Trash talking

“Smoldering stumps” (Isaiah 7:4): More biblical trash talking

King Ahaz of Judah is worried.  His two rivals to the north, Rezin of Aram and Pekah of Israel had allied against him, probably to force him into their anti-Assyrian alliance.  The whole nation is fearful, and their hearts are shaking like the “trees of the forest shake before the wind” (Isa. 7:2).

So, YHWH sends the prophet Isaiah to calm Ahaz’s nerves, telling Isaiah to talk trash about Rezin and Pekah: “Take heed, be quiet, do not fear, and do not let your heart be faint because of those two smoldering stumps of firebrands” (Isa. 7:4).  Yes, I know, “smoldering stumps” loses something in translation (and in the Hebrew there’s no illiteration), but would you expect God to be an expert trash talker?  We can at least give YHWH credit for picking up the tree imagery (stumps, shaking trees) from verse 2 (although that came from the narrator).

But isn’t trash talking supposed to be targeted directly at the insulted party?  Usually, but not always.  As we know from the world of modern sports, when a competitor insults his or her opponent indirectly, it often finds it’s way to their ears (now this happens through the news media).  Trash talking has a dual purpose, to intimidate a foe and to encourage a friend (or oneself).  Here, Ahab needs help.  So, God tells him he doesn’t need to worry about Rezin and Pekah (they’re past their prime, they’ve shot their wad).

Encouragement for Ahaz is given another way.  Interestingly, in this section Ahaz is twice referred to as “the house of David” (Isa. 7:2, 13), an allusion to the Davidic promise of an eternal ruling descendent on the throne of Israel (2 Sam. 7).  So, in essence YHWH is saying, don’t worry about those two losers to the north, I’ve got you covered because you’re a son of David.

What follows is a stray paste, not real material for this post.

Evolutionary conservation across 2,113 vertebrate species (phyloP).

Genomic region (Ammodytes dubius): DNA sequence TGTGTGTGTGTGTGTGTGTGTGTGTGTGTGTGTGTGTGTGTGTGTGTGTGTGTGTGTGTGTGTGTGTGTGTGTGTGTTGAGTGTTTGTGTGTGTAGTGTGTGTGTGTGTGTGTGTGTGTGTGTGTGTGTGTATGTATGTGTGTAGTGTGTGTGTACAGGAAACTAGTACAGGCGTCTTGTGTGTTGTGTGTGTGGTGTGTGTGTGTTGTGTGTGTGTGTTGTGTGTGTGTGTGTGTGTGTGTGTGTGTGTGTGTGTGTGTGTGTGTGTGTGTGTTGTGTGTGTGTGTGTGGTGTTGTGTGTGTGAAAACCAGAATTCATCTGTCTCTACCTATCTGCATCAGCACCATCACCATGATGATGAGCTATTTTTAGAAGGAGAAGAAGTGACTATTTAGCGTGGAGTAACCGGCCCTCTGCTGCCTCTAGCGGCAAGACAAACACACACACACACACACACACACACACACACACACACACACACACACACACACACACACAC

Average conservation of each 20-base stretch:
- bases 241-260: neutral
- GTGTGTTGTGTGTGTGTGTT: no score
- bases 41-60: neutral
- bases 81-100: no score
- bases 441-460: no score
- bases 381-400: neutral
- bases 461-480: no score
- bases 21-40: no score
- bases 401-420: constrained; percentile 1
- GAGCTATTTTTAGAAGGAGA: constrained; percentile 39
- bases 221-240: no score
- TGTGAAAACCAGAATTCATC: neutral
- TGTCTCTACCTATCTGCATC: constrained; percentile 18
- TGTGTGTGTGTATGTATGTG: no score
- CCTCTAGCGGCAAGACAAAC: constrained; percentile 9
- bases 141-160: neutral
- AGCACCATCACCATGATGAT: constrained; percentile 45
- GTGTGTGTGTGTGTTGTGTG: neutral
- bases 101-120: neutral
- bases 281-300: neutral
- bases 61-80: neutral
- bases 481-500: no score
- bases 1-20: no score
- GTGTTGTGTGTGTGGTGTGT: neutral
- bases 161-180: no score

A few verses later (Isa. 7:14), YHWH also promises that a young woman (or virgin?) will give birth to a boy named “With-us-God” (Immanuel). As Matthew’s gospel informs us (1:23), the virgin birth/God-with-us theme fits nicely with the birth of Jesus, but a wait of over 700 years for Jesus wouldn’t be particularly encouraging for poor Ahaz who needs help now, so presumably the Immanuel prediction had an earlier fulfillment for Ahaz.

If it’s OK for God to trash talk I assume it’s OK for us, so when should we talk trash? 

“I will strike you down and cut off your head”: Biblical trash talking

“I will strike you down and cut off your head.”  These words are uttered by the boy David to the giant Goliath in 1 Samuel 17:46.  It’s hard to imagine the same person writing many of our favorite psalms (“The LORD is my shepherd as I decapitate foreign monsters…).  From Sunday school we’re all familiar of David’s highly accurate shot to the giant’s noggin, but the graphic ending of the story is often left out (I’m sure teen boys would love it).  David followed through on his prophetic trash talking as Caravaggio’s painting (1610) so vividly illustrates (1 Sam. 17:51).

I gave a paper on trash talking during the summer of 2008 in Oxford at the Society for Old Testament Study (SOTS).  (Although many Brits weren’t familiar with trash talking, there is a similar phenomenon in cricket called sledging.)  While David’s insult may seem shocking, he was simply responding to the taunts of the Philistine who called out to David as he approached, “I am a dog that you come at me with sticks” (1 Sam. 17:43).

As I researched the paper, I was surprised at how many places taunting appears in the Old Testament.  So, there’s a book idea–A Theology of Trash Talking.  I’ll be blogging through a few more examples of biblical trash talking, but I’d love to hear your examples, because I’m sure there are a few I haven’t noticed yet.  Where do we find trash talking in Scripture?